TAMPA — Mary O'Connor, one of two assistant police chiefs and the highest ranking woman at the Tampa Police Department, will retire next month.
O'Connor, 45, said Wednesday she will leave the job May 13 in order to spend more time with her 14-year-old son and 9-year-old daughter. She has spent 22 years with the Tampa police, the last year as assistant chief of operations.
"It was a position that I was thrilled to be asked to do," O'Connor said. "I gave it my all. It's been a very rewarding year, but there has been some sacrifices that I've had to make."
O'Connor said it was always her plan to retire after 20 years in order to focus on raising her family. But her rapid rise through the department hierarchy kept her there longer than she anticipated.
In April 2015, newly named police Chief Eric Ward selected her to be the assistant chief of operations, along with Brian Dugan, who was named the assistant chief of investigations and support.
Mayor Bob Buckhorn considered O'Connor, Dugan and Ward for the department's top job upon the retirement of former Chief Jane Castor.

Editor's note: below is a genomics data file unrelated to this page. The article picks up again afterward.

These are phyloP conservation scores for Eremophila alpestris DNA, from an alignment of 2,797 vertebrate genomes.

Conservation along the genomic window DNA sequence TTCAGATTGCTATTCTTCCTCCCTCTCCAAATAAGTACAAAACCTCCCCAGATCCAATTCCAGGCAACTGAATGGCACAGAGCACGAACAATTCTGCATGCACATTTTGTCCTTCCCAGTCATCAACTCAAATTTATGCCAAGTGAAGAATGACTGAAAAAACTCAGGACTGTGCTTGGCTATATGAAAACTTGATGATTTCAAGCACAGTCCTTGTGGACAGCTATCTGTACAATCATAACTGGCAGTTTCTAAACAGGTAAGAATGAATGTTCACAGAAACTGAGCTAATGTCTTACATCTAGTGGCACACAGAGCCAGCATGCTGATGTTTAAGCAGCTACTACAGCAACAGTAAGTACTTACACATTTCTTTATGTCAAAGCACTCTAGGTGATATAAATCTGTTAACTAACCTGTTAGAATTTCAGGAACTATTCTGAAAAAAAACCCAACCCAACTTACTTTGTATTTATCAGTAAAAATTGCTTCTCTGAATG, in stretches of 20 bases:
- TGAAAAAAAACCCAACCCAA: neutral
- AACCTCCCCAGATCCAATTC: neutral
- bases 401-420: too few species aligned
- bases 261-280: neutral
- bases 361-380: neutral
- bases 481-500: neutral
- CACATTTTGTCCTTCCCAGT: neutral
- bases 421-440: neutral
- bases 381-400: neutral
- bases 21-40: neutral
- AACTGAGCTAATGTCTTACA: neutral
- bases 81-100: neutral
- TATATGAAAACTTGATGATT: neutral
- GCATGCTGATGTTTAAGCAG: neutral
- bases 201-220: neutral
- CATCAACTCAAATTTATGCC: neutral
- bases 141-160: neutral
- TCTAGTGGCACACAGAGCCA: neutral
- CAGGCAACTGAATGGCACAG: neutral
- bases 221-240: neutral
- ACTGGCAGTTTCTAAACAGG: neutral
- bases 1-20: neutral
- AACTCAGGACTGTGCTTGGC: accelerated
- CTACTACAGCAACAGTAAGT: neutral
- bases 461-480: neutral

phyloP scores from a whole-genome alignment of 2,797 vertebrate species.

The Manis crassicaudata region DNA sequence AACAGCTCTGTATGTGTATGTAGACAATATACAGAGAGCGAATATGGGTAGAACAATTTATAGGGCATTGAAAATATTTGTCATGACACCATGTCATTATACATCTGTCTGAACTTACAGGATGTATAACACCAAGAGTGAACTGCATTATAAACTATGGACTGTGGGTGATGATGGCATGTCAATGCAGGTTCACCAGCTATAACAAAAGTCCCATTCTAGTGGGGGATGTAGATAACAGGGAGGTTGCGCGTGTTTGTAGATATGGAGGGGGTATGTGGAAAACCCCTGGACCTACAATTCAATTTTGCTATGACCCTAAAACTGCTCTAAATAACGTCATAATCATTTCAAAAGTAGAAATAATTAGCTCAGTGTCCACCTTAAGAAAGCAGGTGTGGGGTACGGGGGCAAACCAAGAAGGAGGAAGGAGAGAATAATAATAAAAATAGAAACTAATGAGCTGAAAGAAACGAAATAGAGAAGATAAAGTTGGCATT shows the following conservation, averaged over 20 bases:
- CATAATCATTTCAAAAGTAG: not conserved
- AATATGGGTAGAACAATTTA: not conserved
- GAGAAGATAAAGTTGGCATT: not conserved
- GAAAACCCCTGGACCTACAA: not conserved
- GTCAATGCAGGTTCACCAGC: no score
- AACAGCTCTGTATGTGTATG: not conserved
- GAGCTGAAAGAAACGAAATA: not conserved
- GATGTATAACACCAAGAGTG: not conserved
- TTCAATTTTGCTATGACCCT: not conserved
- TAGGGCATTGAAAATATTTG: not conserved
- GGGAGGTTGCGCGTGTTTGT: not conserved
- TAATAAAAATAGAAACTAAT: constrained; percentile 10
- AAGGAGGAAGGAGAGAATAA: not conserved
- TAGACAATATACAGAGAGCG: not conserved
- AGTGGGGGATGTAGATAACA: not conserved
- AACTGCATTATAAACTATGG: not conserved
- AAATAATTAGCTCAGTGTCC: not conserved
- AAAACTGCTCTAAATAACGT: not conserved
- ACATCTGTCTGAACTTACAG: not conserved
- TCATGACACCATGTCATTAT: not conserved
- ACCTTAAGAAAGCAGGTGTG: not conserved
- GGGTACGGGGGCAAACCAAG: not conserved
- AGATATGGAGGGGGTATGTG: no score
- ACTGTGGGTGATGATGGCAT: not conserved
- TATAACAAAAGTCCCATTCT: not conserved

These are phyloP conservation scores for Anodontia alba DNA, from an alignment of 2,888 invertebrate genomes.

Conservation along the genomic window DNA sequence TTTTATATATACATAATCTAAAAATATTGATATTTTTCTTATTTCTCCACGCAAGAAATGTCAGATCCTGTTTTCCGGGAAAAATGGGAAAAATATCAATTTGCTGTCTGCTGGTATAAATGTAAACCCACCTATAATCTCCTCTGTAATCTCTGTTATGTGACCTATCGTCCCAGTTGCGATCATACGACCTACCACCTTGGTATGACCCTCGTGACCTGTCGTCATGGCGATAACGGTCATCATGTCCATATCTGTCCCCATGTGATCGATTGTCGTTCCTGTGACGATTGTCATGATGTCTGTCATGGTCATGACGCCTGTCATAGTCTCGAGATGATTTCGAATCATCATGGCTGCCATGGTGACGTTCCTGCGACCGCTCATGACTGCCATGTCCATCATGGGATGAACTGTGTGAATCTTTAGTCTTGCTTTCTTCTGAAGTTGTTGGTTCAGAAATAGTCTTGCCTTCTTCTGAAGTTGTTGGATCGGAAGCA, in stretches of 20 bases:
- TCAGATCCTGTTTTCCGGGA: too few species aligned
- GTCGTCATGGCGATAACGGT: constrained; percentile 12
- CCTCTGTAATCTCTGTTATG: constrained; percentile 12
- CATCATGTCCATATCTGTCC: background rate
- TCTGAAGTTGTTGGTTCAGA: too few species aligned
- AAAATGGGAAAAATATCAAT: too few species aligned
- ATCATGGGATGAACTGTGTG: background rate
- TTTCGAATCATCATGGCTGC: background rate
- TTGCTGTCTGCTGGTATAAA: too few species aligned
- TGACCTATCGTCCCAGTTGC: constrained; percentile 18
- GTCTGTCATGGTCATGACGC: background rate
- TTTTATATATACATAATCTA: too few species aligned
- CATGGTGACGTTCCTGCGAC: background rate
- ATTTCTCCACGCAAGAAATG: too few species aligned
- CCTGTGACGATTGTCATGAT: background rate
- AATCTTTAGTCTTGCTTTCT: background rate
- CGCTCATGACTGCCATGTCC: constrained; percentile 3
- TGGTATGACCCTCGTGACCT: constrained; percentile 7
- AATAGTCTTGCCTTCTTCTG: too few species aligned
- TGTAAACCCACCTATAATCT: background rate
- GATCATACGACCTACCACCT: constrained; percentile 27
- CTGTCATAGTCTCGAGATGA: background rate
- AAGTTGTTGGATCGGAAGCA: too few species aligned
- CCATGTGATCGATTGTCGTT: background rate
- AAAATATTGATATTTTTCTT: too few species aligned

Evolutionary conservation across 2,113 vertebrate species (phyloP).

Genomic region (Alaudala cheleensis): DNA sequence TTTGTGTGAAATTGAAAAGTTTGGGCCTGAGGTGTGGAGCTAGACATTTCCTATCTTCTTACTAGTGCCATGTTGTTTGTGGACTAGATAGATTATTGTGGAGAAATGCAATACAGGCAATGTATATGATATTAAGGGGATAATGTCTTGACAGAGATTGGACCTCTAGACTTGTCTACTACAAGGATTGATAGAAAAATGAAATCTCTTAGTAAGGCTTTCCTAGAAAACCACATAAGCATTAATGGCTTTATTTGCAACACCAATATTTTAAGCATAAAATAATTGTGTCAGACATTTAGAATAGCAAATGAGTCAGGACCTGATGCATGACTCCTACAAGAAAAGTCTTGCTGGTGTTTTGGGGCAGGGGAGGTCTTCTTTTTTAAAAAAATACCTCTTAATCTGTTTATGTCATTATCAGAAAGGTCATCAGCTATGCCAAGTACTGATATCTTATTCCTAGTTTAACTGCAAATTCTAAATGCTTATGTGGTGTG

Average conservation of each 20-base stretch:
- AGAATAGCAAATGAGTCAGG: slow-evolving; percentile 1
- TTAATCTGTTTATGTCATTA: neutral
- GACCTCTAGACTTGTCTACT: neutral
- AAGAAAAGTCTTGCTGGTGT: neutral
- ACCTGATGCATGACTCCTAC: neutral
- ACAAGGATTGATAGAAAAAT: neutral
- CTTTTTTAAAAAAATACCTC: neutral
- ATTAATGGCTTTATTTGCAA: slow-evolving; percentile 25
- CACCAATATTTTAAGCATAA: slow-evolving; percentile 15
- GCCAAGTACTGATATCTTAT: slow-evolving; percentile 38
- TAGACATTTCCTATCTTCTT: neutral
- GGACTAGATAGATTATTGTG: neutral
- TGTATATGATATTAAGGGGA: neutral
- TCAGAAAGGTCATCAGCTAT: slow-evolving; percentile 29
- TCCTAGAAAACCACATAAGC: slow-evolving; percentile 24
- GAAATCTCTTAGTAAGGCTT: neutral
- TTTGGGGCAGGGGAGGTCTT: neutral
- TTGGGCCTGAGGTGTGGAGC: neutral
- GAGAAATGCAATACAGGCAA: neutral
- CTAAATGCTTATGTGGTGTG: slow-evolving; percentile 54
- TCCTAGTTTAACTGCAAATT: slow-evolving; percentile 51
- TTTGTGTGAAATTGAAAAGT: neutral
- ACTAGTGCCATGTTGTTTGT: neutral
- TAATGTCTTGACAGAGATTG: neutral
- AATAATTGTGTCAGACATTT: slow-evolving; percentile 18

As assistant chief, O'Connor has overseen patrol operations in each of the department's three police districts. She helped create the Violent Crime Bureau, a group of police who work with federal agencies to combat violent crime, particularly gun violence.
Before becoming assistant chief, O'Connor served seven months as deputy chief. Before that, she was the major in charge of the criminal investigations division, which is now headed by her husband, Maj. Keith O'Connor. She also spent several years as a sergeant and lieutenant in District 2, which covers north Tampa, focusing on economic crimes.
O'Connor started at the Tampa Police Department in 1994, after about two years with the Madeira Beach Police Department. She holds a bachelor's degree in criminology from the University of South Florida and a master's from St. Leo University.
Asked if she will continue to work elsewhere, O'Connor said she is not sure. She plans to take the summer off before making any professional decisions.
"I imagine doors will open up down the road," she said.